From Mussolini, to Keynes, to Macmillan, to Giddens and Blair, they've all taken the Hegelian and Marxist idea of dialectic synthesis and assumed that progress will come about by reconciling the two ideologies towards the tritely called "radical centre".
Anyone picking up Nick Boles MP new book, "Which Way's Up?", might find themselves thinking that, whilst it does not explicitly use the term it is essentially arguing for an elusive "third way" between the first and second ways defined by the capitalism of the right and the socialism of left. If they think this though, they're making a mistake.
Putting aside the rather eye-catching conclusion that Boles draws about the necessity for an electoral pact between the Liberal Democrats and Conservatives in order to win a second term, thus not wasting the opportunity to radically reform Britain. The book, underneath all the policy, appears to be an argument in favour of the "Nought Way" rather than a "Third".
Boles essentially argues for a wholesale rejection of governing based on the ideological divides of the 20th Century, and in effect, calls for a return to how we did things before the folly of the "first" and "second" ways that resulted in probably the bloodiest century in the history of the human race.
Boles argues against our obsession with the sanctity of markets as the pure and natural order of things, and with equal vigour rejects the idea of an overbearing state that fiddles with the social fabric in an attempt to perfect the nature of man.
The pragmatic approach that Boles argues for is one where, for example, "prosperity" is a guiding economic principle, not whether or not your actions are consistent with ideology. As Boles put it,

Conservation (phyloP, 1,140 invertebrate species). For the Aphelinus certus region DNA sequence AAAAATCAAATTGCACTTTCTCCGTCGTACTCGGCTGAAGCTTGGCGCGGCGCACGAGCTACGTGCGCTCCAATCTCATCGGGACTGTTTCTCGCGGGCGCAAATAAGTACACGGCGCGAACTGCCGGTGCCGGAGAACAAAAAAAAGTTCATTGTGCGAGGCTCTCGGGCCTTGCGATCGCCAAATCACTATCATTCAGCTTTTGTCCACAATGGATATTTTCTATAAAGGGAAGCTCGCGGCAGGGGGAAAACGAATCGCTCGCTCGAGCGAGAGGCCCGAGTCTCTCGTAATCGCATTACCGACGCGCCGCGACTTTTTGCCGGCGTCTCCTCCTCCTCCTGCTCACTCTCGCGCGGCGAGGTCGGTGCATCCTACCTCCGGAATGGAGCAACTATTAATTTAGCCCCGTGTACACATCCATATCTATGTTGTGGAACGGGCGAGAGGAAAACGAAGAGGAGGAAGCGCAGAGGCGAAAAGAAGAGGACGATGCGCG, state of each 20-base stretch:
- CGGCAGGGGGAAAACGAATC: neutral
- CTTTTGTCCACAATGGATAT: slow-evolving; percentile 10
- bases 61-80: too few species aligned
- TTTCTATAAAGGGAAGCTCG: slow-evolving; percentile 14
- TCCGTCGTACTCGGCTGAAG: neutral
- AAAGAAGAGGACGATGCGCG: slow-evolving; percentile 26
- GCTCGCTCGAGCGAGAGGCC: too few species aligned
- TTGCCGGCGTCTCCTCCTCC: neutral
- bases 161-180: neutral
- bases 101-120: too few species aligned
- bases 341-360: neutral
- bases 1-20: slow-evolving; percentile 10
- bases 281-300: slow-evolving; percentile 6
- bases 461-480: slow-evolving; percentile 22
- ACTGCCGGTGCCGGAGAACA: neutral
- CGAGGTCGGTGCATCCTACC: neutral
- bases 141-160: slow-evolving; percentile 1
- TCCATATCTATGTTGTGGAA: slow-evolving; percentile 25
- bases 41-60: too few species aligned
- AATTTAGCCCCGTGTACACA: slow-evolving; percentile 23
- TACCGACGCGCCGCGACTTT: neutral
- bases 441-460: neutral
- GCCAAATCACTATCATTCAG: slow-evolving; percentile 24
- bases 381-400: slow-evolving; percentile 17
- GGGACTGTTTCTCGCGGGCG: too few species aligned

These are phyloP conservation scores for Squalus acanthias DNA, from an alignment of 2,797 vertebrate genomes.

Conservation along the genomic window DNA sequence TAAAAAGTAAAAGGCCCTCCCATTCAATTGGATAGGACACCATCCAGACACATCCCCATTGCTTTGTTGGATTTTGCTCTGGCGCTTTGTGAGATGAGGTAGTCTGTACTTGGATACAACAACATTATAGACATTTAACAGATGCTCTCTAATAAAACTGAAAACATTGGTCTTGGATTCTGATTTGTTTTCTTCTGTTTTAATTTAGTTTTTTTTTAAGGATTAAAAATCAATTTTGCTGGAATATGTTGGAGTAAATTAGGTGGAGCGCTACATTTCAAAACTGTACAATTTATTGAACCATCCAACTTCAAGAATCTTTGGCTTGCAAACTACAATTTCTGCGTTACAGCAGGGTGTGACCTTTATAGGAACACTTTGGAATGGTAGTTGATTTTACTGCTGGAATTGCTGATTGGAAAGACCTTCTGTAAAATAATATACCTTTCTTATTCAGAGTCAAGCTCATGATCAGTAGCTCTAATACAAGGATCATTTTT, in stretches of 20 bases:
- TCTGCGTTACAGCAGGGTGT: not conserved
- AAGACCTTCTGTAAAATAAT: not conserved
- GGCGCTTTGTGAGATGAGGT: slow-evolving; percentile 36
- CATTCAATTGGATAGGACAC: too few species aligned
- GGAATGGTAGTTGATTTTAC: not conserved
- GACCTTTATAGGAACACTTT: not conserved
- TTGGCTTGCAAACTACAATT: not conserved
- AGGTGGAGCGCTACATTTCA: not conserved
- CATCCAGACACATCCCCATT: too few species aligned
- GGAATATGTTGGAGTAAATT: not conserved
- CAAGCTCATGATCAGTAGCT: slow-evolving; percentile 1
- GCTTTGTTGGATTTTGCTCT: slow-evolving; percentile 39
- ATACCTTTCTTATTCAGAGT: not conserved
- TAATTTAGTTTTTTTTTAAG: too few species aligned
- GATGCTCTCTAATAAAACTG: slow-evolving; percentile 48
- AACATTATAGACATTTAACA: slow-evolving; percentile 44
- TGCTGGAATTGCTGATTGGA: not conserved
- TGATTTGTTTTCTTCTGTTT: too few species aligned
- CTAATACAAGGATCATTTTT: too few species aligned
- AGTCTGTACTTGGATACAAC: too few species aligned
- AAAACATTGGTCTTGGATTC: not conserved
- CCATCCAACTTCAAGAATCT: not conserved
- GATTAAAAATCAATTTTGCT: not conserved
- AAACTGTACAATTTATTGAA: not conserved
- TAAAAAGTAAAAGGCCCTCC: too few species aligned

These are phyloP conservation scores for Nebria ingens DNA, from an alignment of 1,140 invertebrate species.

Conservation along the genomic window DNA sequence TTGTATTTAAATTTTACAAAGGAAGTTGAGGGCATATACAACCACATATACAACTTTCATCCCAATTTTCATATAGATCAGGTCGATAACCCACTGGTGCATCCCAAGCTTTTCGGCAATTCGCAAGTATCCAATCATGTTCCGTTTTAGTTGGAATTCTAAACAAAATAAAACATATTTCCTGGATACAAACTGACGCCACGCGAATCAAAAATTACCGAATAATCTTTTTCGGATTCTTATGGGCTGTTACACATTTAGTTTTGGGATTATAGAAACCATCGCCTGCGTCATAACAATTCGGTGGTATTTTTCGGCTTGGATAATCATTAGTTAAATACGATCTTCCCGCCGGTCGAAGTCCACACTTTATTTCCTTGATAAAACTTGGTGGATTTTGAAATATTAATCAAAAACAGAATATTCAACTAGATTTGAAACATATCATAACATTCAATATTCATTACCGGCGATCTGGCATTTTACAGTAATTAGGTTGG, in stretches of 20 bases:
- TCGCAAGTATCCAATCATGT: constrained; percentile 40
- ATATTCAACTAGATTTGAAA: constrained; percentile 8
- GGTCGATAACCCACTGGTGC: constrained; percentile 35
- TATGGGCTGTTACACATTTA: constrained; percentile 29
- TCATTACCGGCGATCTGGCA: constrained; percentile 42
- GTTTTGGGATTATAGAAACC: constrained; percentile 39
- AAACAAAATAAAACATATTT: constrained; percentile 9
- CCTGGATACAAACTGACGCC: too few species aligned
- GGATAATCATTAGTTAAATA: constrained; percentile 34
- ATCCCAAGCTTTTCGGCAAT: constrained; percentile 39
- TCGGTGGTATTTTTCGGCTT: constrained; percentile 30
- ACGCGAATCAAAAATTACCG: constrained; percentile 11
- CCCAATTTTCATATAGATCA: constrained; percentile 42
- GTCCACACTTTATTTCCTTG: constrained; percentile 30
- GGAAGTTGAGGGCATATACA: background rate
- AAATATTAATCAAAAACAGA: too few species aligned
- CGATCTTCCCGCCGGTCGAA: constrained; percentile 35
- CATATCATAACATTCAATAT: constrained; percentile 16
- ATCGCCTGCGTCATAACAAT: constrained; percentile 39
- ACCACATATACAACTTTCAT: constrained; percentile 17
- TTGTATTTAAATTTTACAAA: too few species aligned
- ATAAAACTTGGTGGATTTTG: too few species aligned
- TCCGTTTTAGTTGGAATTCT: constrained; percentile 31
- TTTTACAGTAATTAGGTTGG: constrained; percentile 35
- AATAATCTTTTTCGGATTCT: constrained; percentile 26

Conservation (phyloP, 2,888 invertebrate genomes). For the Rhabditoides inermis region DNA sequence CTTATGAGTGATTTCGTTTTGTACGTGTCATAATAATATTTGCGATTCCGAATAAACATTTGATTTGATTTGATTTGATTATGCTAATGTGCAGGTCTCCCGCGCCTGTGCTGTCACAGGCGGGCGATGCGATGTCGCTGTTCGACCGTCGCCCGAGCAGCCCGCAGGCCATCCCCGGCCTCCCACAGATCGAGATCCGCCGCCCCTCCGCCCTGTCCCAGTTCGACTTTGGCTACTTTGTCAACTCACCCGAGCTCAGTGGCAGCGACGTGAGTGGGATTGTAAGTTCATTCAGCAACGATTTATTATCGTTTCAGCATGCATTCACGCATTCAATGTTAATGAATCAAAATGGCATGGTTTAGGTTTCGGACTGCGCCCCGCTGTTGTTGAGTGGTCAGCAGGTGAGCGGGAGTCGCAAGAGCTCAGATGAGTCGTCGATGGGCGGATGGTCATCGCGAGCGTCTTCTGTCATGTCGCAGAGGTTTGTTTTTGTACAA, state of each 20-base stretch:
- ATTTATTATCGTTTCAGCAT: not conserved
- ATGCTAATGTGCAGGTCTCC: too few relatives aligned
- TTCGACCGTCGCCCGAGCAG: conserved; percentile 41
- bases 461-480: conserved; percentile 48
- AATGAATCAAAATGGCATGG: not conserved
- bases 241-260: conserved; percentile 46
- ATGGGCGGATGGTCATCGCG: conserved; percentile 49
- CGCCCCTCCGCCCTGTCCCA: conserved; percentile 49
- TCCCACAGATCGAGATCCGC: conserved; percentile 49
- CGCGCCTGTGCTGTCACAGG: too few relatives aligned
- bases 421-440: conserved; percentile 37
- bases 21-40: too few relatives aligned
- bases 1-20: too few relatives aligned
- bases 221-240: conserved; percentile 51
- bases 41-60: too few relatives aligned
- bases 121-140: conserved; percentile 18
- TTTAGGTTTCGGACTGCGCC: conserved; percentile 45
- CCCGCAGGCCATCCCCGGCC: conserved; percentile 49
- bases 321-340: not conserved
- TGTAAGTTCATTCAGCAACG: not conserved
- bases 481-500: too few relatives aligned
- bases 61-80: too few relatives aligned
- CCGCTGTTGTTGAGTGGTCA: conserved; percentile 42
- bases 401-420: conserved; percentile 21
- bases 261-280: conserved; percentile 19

The Victorians built history's greatest empire off the back of the ingenuity and industry of the British people, massive investment in public infrastructure and a whole-hearted commitment by the British state to help British businesses exploit international trade. The coalition government needs to rediscover the nineteenth-century brashness and, with its elbows out in the world's bazaars, do whatever it takes to help Britain's businesses achieve commercial success"This reversal back to a time before the ideological divide is not just an economic one though. Boles calls for a decentralisation and redistribution of power to the local level. Yes, this is not the first time we've heard about localism, but in essence, what localism means is the dismantling of the centralisation that the 20th Century brought about.
There are, naturally, other areas of policy explored by Boles as he puts forward a programme for a sustained period of coalition Britain and its potential, but whilst these ideas are welcome, it is the subtext rejection of the 20th Century that is, non-intuitively, the real radicalism within.
It's a book which argues that a coalition based upon a shared bedrock of general pre-20th Century liberal principles, brings the opportunity for "Government to govern" in a genuinely pragmatic sense, rather than a Government restricted by the ideology of last century.
Boles' message seems to me to be this: The "old way" is the new "new way", and the Left and Right should realise their time is at an end.
The book is available here.